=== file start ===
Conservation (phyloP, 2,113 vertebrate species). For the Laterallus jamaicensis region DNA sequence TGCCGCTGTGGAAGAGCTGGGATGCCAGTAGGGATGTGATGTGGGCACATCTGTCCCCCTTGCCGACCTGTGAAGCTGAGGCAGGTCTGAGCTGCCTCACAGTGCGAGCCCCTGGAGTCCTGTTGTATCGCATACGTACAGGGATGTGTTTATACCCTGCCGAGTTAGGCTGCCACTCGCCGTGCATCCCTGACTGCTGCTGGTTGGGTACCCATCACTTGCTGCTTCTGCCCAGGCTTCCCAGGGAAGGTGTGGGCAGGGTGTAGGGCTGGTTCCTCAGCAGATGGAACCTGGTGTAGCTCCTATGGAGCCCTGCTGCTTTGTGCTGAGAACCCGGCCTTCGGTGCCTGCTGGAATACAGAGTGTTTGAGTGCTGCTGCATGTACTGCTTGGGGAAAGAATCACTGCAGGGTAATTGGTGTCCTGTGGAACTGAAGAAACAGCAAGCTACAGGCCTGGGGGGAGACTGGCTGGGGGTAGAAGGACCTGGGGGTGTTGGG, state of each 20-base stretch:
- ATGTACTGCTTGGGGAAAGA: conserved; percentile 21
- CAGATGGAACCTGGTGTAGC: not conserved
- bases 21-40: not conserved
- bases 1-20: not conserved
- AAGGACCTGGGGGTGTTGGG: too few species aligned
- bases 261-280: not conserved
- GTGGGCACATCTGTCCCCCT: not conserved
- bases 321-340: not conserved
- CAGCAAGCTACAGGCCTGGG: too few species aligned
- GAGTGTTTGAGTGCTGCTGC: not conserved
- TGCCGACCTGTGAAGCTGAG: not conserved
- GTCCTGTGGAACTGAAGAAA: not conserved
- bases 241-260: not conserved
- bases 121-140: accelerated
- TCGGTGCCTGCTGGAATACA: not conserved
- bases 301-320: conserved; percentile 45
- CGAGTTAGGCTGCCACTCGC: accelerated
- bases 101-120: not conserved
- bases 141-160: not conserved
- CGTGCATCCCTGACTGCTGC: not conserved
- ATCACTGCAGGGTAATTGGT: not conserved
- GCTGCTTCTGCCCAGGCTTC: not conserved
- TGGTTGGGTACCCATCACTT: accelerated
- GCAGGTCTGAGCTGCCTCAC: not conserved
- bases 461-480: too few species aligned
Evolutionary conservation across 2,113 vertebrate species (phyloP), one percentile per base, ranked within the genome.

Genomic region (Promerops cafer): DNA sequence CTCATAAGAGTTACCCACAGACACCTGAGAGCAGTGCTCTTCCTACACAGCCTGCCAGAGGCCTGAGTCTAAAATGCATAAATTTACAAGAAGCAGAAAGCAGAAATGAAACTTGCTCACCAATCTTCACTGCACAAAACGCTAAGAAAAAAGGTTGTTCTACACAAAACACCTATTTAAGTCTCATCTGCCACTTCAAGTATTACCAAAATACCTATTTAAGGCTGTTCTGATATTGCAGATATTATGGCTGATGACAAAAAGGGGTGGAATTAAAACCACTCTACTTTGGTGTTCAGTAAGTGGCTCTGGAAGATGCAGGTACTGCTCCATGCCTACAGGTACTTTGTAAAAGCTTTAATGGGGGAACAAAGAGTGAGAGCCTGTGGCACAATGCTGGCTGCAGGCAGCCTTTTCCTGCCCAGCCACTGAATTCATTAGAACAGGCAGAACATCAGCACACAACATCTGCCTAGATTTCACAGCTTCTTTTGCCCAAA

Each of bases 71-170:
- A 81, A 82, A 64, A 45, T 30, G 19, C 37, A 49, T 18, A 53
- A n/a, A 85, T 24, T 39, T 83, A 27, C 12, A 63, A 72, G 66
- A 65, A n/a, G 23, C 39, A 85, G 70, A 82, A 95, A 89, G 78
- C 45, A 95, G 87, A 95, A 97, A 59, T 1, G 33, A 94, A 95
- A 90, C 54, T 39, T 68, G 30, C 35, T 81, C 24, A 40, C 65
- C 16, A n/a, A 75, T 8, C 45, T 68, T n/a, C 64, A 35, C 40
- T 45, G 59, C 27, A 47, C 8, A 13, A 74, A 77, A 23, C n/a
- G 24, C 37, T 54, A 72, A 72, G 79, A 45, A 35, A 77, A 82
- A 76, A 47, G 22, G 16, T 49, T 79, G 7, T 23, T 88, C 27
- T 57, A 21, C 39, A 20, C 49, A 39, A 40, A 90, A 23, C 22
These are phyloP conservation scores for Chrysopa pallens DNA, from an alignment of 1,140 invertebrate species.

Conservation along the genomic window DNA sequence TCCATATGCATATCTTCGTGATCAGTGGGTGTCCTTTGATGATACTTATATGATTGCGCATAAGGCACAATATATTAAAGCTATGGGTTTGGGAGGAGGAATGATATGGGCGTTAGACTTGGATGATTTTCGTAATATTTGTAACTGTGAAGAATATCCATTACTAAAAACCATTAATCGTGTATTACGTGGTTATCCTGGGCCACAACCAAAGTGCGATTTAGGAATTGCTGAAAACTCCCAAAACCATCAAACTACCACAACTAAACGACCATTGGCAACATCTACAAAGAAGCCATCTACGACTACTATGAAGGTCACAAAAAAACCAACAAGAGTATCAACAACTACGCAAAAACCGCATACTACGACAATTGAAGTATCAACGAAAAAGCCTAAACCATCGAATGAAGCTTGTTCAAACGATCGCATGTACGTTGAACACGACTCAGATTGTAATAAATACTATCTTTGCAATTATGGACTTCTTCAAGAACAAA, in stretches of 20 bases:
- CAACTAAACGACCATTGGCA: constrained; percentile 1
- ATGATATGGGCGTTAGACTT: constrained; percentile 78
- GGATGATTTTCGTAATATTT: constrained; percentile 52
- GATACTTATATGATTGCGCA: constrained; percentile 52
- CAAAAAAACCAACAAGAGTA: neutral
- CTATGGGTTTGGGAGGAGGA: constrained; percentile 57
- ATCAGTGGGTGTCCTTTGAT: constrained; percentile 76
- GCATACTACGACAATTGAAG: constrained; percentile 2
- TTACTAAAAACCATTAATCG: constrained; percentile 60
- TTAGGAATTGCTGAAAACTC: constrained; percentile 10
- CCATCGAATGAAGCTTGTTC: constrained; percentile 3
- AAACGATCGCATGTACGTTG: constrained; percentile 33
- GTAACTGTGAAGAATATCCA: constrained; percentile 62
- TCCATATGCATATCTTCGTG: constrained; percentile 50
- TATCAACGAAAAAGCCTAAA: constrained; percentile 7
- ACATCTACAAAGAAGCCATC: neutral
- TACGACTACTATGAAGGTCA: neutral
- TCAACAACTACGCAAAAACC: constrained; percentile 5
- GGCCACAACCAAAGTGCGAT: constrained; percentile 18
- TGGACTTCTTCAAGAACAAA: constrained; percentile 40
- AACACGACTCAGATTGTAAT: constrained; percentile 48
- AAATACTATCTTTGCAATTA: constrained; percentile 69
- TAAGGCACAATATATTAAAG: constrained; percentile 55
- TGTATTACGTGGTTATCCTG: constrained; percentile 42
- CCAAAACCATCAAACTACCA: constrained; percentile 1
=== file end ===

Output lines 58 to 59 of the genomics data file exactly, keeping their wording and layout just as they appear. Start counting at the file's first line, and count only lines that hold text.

- TACGACTACTATGAAGGTCA: neutral
- TCAACAACTACGCAAAAACC: constrained; percentile 5